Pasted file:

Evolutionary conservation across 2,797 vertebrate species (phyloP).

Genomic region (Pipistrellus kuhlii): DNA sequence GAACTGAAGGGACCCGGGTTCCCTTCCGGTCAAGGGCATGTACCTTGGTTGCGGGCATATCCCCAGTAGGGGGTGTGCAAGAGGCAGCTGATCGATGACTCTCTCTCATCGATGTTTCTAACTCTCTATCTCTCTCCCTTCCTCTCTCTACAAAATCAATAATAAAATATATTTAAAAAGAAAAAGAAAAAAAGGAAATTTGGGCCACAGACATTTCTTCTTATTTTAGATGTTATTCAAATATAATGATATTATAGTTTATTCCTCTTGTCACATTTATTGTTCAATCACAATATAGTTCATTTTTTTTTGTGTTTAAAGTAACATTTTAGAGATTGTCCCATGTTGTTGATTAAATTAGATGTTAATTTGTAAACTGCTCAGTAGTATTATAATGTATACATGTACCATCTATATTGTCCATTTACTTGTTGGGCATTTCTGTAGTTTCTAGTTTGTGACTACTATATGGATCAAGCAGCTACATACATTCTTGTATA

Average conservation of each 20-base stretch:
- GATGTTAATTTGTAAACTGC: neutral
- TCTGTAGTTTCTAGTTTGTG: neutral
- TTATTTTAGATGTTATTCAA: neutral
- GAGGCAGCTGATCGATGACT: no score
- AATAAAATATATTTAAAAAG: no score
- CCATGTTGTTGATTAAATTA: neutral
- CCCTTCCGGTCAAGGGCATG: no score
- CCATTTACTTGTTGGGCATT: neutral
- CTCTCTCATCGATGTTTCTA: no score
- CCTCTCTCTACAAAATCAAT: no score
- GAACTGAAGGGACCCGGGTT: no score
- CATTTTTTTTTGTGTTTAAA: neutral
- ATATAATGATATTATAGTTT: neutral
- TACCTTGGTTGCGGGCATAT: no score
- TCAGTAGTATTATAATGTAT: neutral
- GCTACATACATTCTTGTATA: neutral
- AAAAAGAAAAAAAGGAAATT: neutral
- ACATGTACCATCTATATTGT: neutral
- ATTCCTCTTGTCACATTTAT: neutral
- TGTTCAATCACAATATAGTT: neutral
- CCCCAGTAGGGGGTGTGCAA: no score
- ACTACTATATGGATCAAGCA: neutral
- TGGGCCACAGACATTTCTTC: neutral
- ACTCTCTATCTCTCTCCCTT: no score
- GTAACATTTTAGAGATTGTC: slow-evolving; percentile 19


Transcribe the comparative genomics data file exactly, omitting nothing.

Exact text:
Evolutionary conservation across 2,797 vertebrate species (phyloP).

Genomic region (Pipistrellus kuhlii): DNA sequence GAACTGAAGGGACCCGGGTTCCCTTCCGGTCAAGGGCATGTACCTTGGTTGCGGGCATATCCCCAGTAGGGGGTGTGCAAGAGGCAGCTGATCGATGACTCTCTCTCATCGATGTTTCTAACTCTCTATCTCTCTCCCTTCCTCTCTCTACAAAATCAATAATAAAATATATTTAAAAAGAAAAAGAAAAAAAGGAAATTTGGGCCACAGACATTTCTTCTTATTTTAGATGTTATTCAAATATAATGATATTATAGTTTATTCCTCTTGTCACATTTATTGTTCAATCACAATATAGTTCATTTTTTTTTGTGTTTAAAGTAACATTTTAGAGATTGTCCCATGTTGTTGATTAAATTAGATGTTAATTTGTAAACTGCTCAGTAGTATTATAATGTATACATGTACCATCTATATTGTCCATTTACTTGTTGGGCATTTCTGTAGTTTCTAGTTTGTGACTACTATATGGATCAAGCAGCTACATACATTCTTGTATA

Average conservation of each 20-base stretch:
- GATGTTAATTTGTAAACTGC: neutral
- TCTGTAGTTTCTAGTTTGTG: neutral
- TTATTTTAGATGTTATTCAA: neutral
- GAGGCAGCTGATCGATGACT: no score
- AATAAAATATATTTAAAAAG: no score
- CCATGTTGTTGATTAAATTA: neutral
- CCCTTCCGGTCAAGGGCATG: no score
- CCATTTACTTGTTGGGCATT: neutral
- CTCTCTCATCGATGTTTCTA: no score
- CCTCTCTCTACAAAATCAAT: no score
- GAACTGAAGGGACCCGGGTT: no score
- CATTTTTTTTTGTGTTTAAA: neutral
- ATATAATGATATTATAGTTT: neutral
- TACCTTGGTTGCGGGCATAT: no score
- TCAGTAGTATTATAATGTAT: neutral
- GCTACATACATTCTTGTATA: neutral
- AAAAAGAAAAAAAGGAAATT: neutral
- ACATGTACCATCTATATTGT: neutral
- ATTCCTCTTGTCACATTTAT: neutral
- TGTTCAATCACAATATAGTT: neutral
- CCCCAGTAGGGGGTGTGCAA: no score
- ACTACTATATGGATCAAGCA: neutral
- TGGGCCACAGACATTTCTTC: neutral
- ACTCTCTATCTCTCTCCCTT: no score
- GTAACATTTTAGAGATTGTC: slow-evolving; percentile 19